By Michael Aurit, JD, MDR and Karen Aurit, MA,
Co-Founders of The Aurit Center For Divorce Mediation
Located in Scottsdale, Arizona
DEAR DIVORCE MEDIATORS: I think I need to file for divorce because my Husband will never file first. I don’t want to cause a huge blow, and feel bad about filing, but I don’t see any other way. I just know I can’t stay married any longer.
Do I need to “serve” him with divorce papers? Is there any way he won’t see this as an attack? – FILE-SHY IN PHOENIX
DEAR FILE-SHY: Filing for divorce can be emotional, even when both spouses understand that it is time for the marriage to end. Arizona is a “no-fault divorce” state. This means that when one spouse decides to move forward with divorce, the process begins and will end in divorce. However, spouses have a choice about whether to go through divorce litigation or divorce mediation—and filing in each process is a very different experience.
FYI, divorce mediation is a process in which an impartial mediator helps spouses reach agreements and finalize all the issues of their divorce, so that spouses never enter a courtroom.
Filing by surprise vs. Filing together
In divorce litigation, one spouse usually files a Petition For Divorce unilaterally. Often times, the other spouse is caught by surprise. This can be perceived as an attack and cause unnecessary conflict.
Instead, spouses in divorce mediation can decide to begin the divorce process by filing the initial divorce paperwork together with their neutral mediator. This allows full transparency and greatly lowers conflict.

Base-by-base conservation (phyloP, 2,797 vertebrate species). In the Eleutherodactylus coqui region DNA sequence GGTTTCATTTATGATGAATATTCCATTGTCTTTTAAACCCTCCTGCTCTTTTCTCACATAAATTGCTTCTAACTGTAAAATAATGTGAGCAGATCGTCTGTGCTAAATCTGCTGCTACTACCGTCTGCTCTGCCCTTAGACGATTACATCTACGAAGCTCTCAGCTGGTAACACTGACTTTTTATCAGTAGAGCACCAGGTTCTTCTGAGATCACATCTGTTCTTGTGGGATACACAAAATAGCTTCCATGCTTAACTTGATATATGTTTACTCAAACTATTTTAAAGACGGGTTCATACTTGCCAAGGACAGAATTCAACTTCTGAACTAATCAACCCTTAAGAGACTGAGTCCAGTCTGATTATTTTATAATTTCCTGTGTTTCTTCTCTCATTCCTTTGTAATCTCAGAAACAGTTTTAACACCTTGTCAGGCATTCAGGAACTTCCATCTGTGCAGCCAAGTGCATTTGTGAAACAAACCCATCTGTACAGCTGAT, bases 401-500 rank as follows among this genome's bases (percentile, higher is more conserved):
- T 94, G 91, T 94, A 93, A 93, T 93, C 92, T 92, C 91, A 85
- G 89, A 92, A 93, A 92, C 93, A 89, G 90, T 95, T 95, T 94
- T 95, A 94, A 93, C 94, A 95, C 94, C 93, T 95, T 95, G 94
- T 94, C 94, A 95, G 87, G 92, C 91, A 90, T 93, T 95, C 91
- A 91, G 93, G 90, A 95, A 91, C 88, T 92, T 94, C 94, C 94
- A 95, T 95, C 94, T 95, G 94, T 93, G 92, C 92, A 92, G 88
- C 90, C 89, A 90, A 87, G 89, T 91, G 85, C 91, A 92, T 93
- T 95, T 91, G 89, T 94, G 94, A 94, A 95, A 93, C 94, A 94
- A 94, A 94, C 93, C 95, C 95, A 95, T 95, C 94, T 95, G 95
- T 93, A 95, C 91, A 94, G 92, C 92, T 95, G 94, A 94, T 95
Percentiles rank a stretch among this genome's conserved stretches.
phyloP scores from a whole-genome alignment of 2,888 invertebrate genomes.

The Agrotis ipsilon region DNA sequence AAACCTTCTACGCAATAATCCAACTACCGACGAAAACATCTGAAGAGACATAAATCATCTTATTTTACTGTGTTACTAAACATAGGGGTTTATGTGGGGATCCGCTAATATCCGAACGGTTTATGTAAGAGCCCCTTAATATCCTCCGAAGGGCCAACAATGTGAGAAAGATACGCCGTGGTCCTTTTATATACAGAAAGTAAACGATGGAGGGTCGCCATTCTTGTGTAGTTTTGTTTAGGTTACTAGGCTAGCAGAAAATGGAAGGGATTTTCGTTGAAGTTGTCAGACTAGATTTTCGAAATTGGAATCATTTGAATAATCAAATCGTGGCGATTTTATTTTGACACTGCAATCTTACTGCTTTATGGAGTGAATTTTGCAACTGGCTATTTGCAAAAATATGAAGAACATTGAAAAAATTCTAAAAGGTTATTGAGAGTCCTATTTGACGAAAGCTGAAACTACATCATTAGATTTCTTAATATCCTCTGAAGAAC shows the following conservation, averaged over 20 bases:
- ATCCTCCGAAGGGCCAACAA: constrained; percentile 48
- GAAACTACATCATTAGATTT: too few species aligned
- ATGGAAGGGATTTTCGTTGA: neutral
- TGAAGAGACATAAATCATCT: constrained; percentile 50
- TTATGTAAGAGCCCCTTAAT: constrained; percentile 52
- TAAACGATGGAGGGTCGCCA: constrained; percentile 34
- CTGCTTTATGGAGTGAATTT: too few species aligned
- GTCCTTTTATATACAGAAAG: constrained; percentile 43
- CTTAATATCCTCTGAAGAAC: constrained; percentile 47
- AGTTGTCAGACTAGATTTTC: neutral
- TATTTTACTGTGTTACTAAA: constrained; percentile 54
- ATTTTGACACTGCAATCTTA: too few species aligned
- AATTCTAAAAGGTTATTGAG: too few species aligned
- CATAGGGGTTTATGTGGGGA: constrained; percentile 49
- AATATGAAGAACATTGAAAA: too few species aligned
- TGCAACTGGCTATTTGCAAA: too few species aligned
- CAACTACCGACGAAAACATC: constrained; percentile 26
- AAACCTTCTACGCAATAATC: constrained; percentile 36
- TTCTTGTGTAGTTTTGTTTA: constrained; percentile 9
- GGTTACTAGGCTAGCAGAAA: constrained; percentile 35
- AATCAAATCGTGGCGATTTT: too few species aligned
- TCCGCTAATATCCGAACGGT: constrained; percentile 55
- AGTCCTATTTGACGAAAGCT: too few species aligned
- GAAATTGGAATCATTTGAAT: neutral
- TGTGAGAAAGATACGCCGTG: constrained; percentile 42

In any divorce Petition, one spouse will be listed as the “Petitioner” (the person who files) and the other spouse will be the “Respondent.” In Arizona, there are no legal consequences or advantages for whom is listed as the “Petitioner” and who is listed as “Respondent.”
Specific, extreme demands vs. Specific terms to be decided in mediation
In the litigation-court process, the Petition is likely to list numerous specific divorce demands regarding address property, debts, and financial support. Too often, these initial demands can be considered “extreme” and this only fuels conflict. When children are involved, the Petition includes specific requests regarding decision making, parenting time, and child support. Most often, the other parent is not consulted.
In mediation, rather than specific demands, your Petition will simply request that the parties should decide all assets and debt division and support issues fairly by mutual agreement, and parenting issues should be decided mutually and in the best interests of the children. The Petition will state that spouses will agree on specific terms in private mediation. The mediation approach greatly reduces the conflict by beginning the divorce process together—without unilateral demands.